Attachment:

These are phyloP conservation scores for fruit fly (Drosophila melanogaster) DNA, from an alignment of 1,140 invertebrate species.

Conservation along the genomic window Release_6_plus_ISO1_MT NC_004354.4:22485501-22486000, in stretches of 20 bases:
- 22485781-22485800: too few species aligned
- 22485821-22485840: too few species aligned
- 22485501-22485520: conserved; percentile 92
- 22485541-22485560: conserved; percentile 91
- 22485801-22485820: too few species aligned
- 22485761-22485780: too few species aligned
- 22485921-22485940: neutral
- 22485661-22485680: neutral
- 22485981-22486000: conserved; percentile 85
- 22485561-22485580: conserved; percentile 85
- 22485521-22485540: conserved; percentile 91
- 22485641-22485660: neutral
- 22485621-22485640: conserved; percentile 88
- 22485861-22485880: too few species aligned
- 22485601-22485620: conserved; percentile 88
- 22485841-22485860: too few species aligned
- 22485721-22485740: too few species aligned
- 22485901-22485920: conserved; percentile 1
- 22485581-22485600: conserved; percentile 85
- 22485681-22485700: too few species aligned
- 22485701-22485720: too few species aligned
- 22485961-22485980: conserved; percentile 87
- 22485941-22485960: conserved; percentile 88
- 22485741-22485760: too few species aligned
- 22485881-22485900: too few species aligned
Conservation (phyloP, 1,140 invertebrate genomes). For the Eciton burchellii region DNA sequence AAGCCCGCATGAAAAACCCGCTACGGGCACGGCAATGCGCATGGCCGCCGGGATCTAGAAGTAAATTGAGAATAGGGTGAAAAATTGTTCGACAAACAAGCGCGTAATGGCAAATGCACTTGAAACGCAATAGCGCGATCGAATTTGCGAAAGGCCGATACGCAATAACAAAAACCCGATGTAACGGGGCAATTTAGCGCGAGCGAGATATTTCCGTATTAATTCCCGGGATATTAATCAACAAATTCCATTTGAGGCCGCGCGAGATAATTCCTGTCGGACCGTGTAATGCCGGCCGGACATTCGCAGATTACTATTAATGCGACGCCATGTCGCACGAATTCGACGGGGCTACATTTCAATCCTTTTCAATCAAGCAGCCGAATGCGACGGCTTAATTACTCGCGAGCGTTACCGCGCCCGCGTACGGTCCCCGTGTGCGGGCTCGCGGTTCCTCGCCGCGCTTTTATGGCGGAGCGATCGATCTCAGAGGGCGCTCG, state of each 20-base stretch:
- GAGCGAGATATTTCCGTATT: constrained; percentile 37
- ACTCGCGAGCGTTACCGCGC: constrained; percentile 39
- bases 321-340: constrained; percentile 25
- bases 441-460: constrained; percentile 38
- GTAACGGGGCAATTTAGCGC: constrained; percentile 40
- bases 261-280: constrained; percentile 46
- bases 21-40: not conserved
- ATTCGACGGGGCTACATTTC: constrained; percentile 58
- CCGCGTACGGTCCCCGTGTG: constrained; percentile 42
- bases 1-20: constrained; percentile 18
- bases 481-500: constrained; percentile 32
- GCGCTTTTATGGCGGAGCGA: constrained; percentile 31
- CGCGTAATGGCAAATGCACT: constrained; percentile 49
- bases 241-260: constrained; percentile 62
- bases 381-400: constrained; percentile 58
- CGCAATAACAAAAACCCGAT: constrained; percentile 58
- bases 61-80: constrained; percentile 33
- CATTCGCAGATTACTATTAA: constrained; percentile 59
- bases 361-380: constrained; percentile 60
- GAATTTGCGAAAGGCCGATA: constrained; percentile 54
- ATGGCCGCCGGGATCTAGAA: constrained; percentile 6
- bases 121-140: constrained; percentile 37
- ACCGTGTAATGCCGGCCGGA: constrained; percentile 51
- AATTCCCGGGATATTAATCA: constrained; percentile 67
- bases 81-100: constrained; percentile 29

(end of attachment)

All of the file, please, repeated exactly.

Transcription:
These are phyloP conservation scores for fruit fly (Drosophila melanogaster) DNA, from an alignment of 1,140 invertebrate species.

Conservation along the genomic window Release_6_plus_ISO1_MT NC_004354.4:22485501-22486000, in stretches of 20 bases:
- 22485781-22485800: too few species aligned
- 22485821-22485840: too few species aligned
- 22485501-22485520: conserved; percentile 92
- 22485541-22485560: conserved; percentile 91
- 22485801-22485820: too few species aligned
- 22485761-22485780: too few species aligned
- 22485921-22485940: neutral
- 22485661-22485680: neutral
- 22485981-22486000: conserved; percentile 85
- 22485561-22485580: conserved; percentile 85
- 22485521-22485540: conserved; percentile 91
- 22485641-22485660: neutral
- 22485621-22485640: conserved; percentile 88
- 22485861-22485880: too few species aligned
- 22485601-22485620: conserved; percentile 88
- 22485841-22485860: too few species aligned
- 22485721-22485740: too few species aligned
- 22485901-22485920: conserved; percentile 1
- 22485581-22485600: conserved; percentile 85
- 22485681-22485700: too few species aligned
- 22485701-22485720: too few species aligned
- 22485961-22485980: conserved; percentile 87
- 22485941-22485960: conserved; percentile 88
- 22485741-22485760: too few species aligned
- 22485881-22485900: too few species aligned
Conservation (phyloP, 1,140 invertebrate genomes). For the Eciton burchellii region DNA sequence AAGCCCGCATGAAAAACCCGCTACGGGCACGGCAATGCGCATGGCCGCCGGGATCTAGAAGTAAATTGAGAATAGGGTGAAAAATTGTTCGACAAACAAGCGCGTAATGGCAAATGCACTTGAAACGCAATAGCGCGATCGAATTTGCGAAAGGCCGATACGCAATAACAAAAACCCGATGTAACGGGGCAATTTAGCGCGAGCGAGATATTTCCGTATTAATTCCCGGGATATTAATCAACAAATTCCATTTGAGGCCGCGCGAGATAATTCCTGTCGGACCGTGTAATGCCGGCCGGACATTCGCAGATTACTATTAATGCGACGCCATGTCGCACGAATTCGACGGGGCTACATTTCAATCCTTTTCAATCAAGCAGCCGAATGCGACGGCTTAATTACTCGCGAGCGTTACCGCGCCCGCGTACGGTCCCCGTGTGCGGGCTCGCGGTTCCTCGCCGCGCTTTTATGGCGGAGCGATCGATCTCAGAGGGCGCTCG, state of each 20-base stretch:
- GAGCGAGATATTTCCGTATT: constrained; percentile 37
- ACTCGCGAGCGTTACCGCGC: constrained; percentile 39
- bases 321-340: constrained; percentile 25
- bases 441-460: constrained; percentile 38
- GTAACGGGGCAATTTAGCGC: constrained; percentile 40
- bases 261-280: constrained; percentile 46
- bases 21-40: not conserved
- ATTCGACGGGGCTACATTTC: constrained; percentile 58
- CCGCGTACGGTCCCCGTGTG: constrained; percentile 42
- bases 1-20: constrained; percentile 18
- bases 481-500: constrained; percentile 32
- GCGCTTTTATGGCGGAGCGA: constrained; percentile 31
- CGCGTAATGGCAAATGCACT: constrained; percentile 49
- bases 241-260: constrained; percentile 62
- bases 381-400: constrained; percentile 58
- CGCAATAACAAAAACCCGAT: constrained; percentile 58
- bases 61-80: constrained; percentile 33
- CATTCGCAGATTACTATTAA: constrained; percentile 59
- bases 361-380: constrained; percentile 60
- GAATTTGCGAAAGGCCGATA: constrained; percentile 54
- ATGGCCGCCGGGATCTAGAA: constrained; percentile 6
- bases 121-140: constrained; percentile 37
- ACCGTGTAATGCCGGCCGGA: constrained; percentile 51
- AATTCCCGGGATATTAATCA: constrained; percentile 67
- bases 81-100: constrained; percentile 29